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Airway Class vs. Airway Grade: Know the distinction

Understanding the difference can sometimes make all the difference

Clinicians, like paramedics who intubate patients with poor airway control, will use a few ways to describe the condition of the airway before beginning laryngoscopy, such as a Mallampati Score or Cormack-Lehane Grading. It may be easy to think that one evaluation method is like another, and use them interchangeably. It's better to know that each one provides information about the airway that is distinct from the other.

Airway Class is what you see when looking in the mouth. It’s a means of predicting difficult intubation, and is measured as a Mallampati Score based on how much room there is inside the mouth.

Airway Grade is what you see in the posterior pharynx with a laryngoscope. It is a more accurate measure of how much trouble you are going to have passing a tube, and is evaluated with a Cormack-Lehane Score.

(Image Dan White)
(Image Dan White)

Both are easy to do

Keeping score with ‘class’

Ask the patient to open their mouth wide and protrude their tongue. If you see a lot of room and can visualize the soft palate, uvula, the faucial pillars (the arches over the tonsils), and soft palate that is a Mallampati Class 1.

If you see only see the soft palate, uvula, and faucial pillars, that’s a Class 2. If you only see a little room, usually just the soft palate and base of the uvula, that’s a Class 3. If all you see is the tongue and hard palate that’s a Class 4.

Mallampati is for predicting how much trouble you might have intubating, if the patient is a Mallampati Class 3 or 4, get ready for a challenge.

Getting good ‘grades’

Cormack-Lehane Grading is done with a laryngoscope. It is what you see when performing direct laryngoscopy, and it’s a more accurate way of predicting the actual difficulty of putting a tube in. It’s also used to document how tough the airway really is.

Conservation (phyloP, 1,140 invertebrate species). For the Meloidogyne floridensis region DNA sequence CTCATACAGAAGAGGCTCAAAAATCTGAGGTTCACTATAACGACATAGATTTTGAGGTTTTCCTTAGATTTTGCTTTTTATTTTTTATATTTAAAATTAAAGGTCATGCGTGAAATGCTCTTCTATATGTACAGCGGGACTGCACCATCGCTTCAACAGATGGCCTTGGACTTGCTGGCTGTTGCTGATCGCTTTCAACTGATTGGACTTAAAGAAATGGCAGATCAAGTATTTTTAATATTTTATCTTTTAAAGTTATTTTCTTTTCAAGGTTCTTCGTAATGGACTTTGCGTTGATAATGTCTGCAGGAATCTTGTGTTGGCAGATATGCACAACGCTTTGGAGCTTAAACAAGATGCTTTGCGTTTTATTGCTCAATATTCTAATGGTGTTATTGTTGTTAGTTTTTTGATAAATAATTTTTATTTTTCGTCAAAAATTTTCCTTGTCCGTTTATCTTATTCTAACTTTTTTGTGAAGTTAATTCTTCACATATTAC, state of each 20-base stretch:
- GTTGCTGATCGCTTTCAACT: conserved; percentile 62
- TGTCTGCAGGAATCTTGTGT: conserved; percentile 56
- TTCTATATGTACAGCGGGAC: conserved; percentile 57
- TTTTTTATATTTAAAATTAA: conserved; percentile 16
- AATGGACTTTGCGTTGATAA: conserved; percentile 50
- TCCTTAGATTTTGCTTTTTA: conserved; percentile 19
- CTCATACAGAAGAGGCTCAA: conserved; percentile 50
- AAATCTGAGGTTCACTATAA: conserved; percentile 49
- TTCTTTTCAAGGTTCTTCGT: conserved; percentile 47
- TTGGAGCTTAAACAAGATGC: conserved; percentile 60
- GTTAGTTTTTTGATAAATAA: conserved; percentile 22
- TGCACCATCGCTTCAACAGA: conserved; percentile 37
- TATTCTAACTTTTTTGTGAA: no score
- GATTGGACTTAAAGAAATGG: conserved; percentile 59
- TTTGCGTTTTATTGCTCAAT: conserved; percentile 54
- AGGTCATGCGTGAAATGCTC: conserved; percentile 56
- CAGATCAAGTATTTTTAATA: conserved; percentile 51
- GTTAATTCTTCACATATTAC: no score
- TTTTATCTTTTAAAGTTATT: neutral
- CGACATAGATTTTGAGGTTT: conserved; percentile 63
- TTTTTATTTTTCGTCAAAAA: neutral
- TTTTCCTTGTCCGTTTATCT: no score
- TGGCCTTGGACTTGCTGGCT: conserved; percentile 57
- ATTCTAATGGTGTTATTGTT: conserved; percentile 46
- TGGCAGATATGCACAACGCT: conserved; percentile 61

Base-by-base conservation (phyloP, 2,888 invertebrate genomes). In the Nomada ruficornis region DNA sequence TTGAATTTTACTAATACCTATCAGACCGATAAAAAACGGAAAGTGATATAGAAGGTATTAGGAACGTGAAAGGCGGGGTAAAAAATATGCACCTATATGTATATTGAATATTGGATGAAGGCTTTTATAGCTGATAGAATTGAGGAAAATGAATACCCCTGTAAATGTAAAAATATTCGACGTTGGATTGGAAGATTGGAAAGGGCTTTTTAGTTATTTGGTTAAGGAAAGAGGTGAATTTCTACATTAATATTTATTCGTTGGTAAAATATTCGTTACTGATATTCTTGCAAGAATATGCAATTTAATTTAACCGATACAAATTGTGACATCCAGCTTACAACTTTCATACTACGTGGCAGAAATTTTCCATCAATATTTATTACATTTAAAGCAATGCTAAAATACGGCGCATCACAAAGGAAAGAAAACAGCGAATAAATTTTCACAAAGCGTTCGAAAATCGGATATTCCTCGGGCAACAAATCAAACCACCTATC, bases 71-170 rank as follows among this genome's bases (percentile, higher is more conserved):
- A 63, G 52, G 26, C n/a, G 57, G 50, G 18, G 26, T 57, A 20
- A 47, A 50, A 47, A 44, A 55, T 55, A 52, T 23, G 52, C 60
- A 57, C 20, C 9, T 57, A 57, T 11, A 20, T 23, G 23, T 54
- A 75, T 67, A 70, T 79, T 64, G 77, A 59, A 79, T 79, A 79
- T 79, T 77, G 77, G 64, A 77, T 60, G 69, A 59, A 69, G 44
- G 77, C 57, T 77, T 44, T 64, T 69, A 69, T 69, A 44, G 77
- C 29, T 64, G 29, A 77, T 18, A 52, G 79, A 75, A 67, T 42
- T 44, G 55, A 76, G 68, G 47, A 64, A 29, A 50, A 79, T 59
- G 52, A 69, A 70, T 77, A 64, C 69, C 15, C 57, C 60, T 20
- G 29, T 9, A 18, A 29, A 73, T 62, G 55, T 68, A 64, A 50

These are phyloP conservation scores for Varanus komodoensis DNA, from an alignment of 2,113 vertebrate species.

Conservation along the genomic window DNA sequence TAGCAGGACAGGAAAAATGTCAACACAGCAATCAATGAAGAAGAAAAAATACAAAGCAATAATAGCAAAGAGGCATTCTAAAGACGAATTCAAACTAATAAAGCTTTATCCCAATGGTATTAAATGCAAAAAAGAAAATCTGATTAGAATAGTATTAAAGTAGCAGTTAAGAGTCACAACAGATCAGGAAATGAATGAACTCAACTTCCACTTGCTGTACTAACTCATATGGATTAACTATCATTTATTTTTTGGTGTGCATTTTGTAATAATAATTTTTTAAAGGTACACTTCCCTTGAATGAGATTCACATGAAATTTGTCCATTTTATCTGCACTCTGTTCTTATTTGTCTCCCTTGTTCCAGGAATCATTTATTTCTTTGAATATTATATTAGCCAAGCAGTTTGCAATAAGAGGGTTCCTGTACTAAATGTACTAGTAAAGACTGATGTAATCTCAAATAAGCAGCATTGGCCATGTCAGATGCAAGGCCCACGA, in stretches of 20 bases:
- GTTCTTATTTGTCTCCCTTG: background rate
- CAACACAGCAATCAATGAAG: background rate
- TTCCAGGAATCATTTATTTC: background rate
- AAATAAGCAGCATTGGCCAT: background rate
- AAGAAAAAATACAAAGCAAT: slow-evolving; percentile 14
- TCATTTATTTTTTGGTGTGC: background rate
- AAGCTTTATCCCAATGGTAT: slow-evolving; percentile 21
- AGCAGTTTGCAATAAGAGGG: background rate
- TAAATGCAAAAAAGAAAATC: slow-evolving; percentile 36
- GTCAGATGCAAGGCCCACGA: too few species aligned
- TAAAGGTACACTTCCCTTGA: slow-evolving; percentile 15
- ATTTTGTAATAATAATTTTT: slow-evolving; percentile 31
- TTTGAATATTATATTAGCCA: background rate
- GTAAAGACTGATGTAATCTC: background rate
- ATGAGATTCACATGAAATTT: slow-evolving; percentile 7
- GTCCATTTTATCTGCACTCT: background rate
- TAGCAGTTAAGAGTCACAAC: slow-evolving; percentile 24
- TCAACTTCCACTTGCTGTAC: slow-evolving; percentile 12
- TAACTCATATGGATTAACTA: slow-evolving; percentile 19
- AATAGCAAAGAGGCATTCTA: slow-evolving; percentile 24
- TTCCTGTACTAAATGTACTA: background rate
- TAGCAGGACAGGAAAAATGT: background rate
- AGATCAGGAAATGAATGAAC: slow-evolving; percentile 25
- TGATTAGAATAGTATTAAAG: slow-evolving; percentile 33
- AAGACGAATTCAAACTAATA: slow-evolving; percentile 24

If you see the entire glottis after positioning the laryngoscope, that is a Grade 1 Airway. If you have a partial view, that’s a Grade 2. If you can only see the epiglottis, that’s a Grade 3. If you cannot see the epiglottis, that’s a Grade 4, or very difficult.

Have all your equipment prepared before attempting, including your back up airway devices. You might be well served to go straight to a video-laryngoscope on your first attempt if you have one. Don’t wait for a failure; prepare for it.

In EMS, most patients that we intubate are unconscious and/or non-breathing. That makes it tough to have them open their mouth for us, which often makes it challenging to get a Mallampati Score for Airway Class before attempting intubation.

There is one important exception and that’s when we do rapid sequence intubation (RSI). Medics should always assess Mallampati before pushing the syringe plunger. Take an extra few seconds to know what you are getting into before you jump off the deep end.

Remember, Class and Grade don’t always correlate. They are not interchangeable or different ways of saying the same thing.

A Mallampati Class 1 is not always a Cormack-Lehane Grade 1 airway. Neither is a Mallampati Class 4 always a nearly impossible intubation — it just flags you to consider the possibility early enough to be ready for it.

I hope that clears up any confusion about what these two different scores really mean.

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